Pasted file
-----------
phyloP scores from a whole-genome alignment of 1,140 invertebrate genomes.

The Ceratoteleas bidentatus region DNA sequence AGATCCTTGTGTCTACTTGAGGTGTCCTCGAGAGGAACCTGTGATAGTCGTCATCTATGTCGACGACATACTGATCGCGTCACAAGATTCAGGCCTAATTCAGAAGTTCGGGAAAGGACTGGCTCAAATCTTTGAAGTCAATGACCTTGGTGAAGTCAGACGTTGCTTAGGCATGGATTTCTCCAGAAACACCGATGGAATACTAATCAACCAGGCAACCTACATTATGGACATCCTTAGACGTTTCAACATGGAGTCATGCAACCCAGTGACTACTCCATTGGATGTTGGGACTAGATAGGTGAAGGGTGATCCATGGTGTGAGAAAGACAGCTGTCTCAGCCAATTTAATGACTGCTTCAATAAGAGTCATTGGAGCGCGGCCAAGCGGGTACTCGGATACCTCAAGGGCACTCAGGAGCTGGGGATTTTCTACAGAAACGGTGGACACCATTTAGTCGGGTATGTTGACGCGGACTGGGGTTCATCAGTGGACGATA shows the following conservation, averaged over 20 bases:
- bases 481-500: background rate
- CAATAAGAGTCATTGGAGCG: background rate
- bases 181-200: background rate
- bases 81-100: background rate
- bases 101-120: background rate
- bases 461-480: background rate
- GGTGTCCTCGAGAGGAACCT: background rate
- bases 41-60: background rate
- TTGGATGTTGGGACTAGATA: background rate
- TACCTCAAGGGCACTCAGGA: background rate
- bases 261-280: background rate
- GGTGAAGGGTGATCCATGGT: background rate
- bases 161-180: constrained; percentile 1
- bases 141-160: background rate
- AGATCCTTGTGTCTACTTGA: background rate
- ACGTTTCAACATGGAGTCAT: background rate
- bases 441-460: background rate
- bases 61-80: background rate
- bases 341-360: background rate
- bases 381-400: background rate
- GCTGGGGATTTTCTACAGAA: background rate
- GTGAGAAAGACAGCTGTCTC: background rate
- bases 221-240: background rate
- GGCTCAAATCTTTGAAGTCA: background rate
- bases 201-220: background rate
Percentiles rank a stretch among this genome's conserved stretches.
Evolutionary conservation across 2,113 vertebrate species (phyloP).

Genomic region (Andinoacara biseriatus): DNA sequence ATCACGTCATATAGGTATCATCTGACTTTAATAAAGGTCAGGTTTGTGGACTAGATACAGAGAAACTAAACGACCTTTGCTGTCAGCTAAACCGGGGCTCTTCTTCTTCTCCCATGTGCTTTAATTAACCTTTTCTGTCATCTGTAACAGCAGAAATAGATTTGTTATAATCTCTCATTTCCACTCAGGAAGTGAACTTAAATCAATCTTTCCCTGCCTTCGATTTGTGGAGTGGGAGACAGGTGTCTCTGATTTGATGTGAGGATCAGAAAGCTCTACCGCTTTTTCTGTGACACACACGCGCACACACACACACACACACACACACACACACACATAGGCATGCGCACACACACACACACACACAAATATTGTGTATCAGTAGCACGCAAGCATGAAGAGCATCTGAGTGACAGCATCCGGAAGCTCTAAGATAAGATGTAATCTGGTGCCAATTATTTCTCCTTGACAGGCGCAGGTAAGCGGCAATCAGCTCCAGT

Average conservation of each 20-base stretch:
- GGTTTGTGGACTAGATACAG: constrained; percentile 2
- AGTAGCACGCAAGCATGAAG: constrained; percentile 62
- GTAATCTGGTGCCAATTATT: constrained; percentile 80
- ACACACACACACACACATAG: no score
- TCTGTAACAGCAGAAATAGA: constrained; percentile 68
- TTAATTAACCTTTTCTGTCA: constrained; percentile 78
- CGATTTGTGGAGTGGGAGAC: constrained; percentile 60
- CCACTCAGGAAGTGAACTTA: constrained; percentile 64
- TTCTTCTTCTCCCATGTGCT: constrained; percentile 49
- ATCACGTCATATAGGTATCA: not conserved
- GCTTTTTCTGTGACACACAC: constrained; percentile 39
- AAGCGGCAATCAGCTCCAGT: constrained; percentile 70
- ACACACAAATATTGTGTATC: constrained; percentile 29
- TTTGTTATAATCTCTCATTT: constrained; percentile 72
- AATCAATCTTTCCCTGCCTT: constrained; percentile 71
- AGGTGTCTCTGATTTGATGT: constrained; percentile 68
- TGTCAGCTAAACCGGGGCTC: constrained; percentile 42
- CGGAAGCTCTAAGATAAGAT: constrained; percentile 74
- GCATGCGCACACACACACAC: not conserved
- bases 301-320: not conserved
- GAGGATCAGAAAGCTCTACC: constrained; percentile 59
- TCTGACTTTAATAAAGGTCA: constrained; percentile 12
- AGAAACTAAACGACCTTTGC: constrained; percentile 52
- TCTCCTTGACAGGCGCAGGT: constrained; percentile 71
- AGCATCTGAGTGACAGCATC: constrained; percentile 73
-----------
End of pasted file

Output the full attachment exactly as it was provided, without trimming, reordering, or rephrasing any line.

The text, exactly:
phyloP scores from a whole-genome alignment of 1,140 invertebrate genomes.

The Ceratoteleas bidentatus region DNA sequence AGATCCTTGTGTCTACTTGAGGTGTCCTCGAGAGGAACCTGTGATAGTCGTCATCTATGTCGACGACATACTGATCGCGTCACAAGATTCAGGCCTAATTCAGAAGTTCGGGAAAGGACTGGCTCAAATCTTTGAAGTCAATGACCTTGGTGAAGTCAGACGTTGCTTAGGCATGGATTTCTCCAGAAACACCGATGGAATACTAATCAACCAGGCAACCTACATTATGGACATCCTTAGACGTTTCAACATGGAGTCATGCAACCCAGTGACTACTCCATTGGATGTTGGGACTAGATAGGTGAAGGGTGATCCATGGTGTGAGAAAGACAGCTGTCTCAGCCAATTTAATGACTGCTTCAATAAGAGTCATTGGAGCGCGGCCAAGCGGGTACTCGGATACCTCAAGGGCACTCAGGAGCTGGGGATTTTCTACAGAAACGGTGGACACCATTTAGTCGGGTATGTTGACGCGGACTGGGGTTCATCAGTGGACGATA shows the following conservation, averaged over 20 bases:
- bases 481-500: background rate
- CAATAAGAGTCATTGGAGCG: background rate
- bases 181-200: background rate
- bases 81-100: background rate
- bases 101-120: background rate
- bases 461-480: background rate
- GGTGTCCTCGAGAGGAACCT: background rate
- bases 41-60: background rate
- TTGGATGTTGGGACTAGATA: background rate
- TACCTCAAGGGCACTCAGGA: background rate
- bases 261-280: background rate
- GGTGAAGGGTGATCCATGGT: background rate
- bases 161-180: constrained; percentile 1
- bases 141-160: background rate
- AGATCCTTGTGTCTACTTGA: background rate
- ACGTTTCAACATGGAGTCAT: background rate
- bases 441-460: background rate
- bases 61-80: background rate
- bases 341-360: background rate
- bases 381-400: background rate
- GCTGGGGATTTTCTACAGAA: background rate
- GTGAGAAAGACAGCTGTCTC: background rate
- bases 221-240: background rate
- GGCTCAAATCTTTGAAGTCA: background rate
- bases 201-220: background rate
Percentiles rank a stretch among this genome's conserved stretches.
Evolutionary conservation across 2,113 vertebrate species (phyloP).

Genomic region (Andinoacara biseriatus): DNA sequence ATCACGTCATATAGGTATCATCTGACTTTAATAAAGGTCAGGTTTGTGGACTAGATACAGAGAAACTAAACGACCTTTGCTGTCAGCTAAACCGGGGCTCTTCTTCTTCTCCCATGTGCTTTAATTAACCTTTTCTGTCATCTGTAACAGCAGAAATAGATTTGTTATAATCTCTCATTTCCACTCAGGAAGTGAACTTAAATCAATCTTTCCCTGCCTTCGATTTGTGGAGTGGGAGACAGGTGTCTCTGATTTGATGTGAGGATCAGAAAGCTCTACCGCTTTTTCTGTGACACACACGCGCACACACACACACACACACACACACACACACACATAGGCATGCGCACACACACACACACACACAAATATTGTGTATCAGTAGCACGCAAGCATGAAGAGCATCTGAGTGACAGCATCCGGAAGCTCTAAGATAAGATGTAATCTGGTGCCAATTATTTCTCCTTGACAGGCGCAGGTAAGCGGCAATCAGCTCCAGT

Average conservation of each 20-base stretch:
- GGTTTGTGGACTAGATACAG: constrained; percentile 2
- AGTAGCACGCAAGCATGAAG: constrained; percentile 62
- GTAATCTGGTGCCAATTATT: constrained; percentile 80
- ACACACACACACACACATAG: no score
- TCTGTAACAGCAGAAATAGA: constrained; percentile 68
- TTAATTAACCTTTTCTGTCA: constrained; percentile 78
- CGATTTGTGGAGTGGGAGAC: constrained; percentile 60
- CCACTCAGGAAGTGAACTTA: constrained; percentile 64
- TTCTTCTTCTCCCATGTGCT: constrained; percentile 49
- ATCACGTCATATAGGTATCA: not conserved
- GCTTTTTCTGTGACACACAC: constrained; percentile 39
- AAGCGGCAATCAGCTCCAGT: constrained; percentile 70
- ACACACAAATATTGTGTATC: constrained; percentile 29
- TTTGTTATAATCTCTCATTT: constrained; percentile 72
- AATCAATCTTTCCCTGCCTT: constrained; percentile 71
- AGGTGTCTCTGATTTGATGT: constrained; percentile 68
- TGTCAGCTAAACCGGGGCTC: constrained; percentile 42
- CGGAAGCTCTAAGATAAGAT: constrained; percentile 74
- GCATGCGCACACACACACAC: not conserved
- bases 301-320: not conserved
- GAGGATCAGAAAGCTCTACC: constrained; percentile 59
- TCTGACTTTAATAAAGGTCA: constrained; percentile 12
- AGAAACTAAACGACCTTTGC: constrained; percentile 52
- TCTCCTTGACAGGCGCAGGT: constrained; percentile 71
- AGCATCTGAGTGACAGCATC: constrained; percentile 73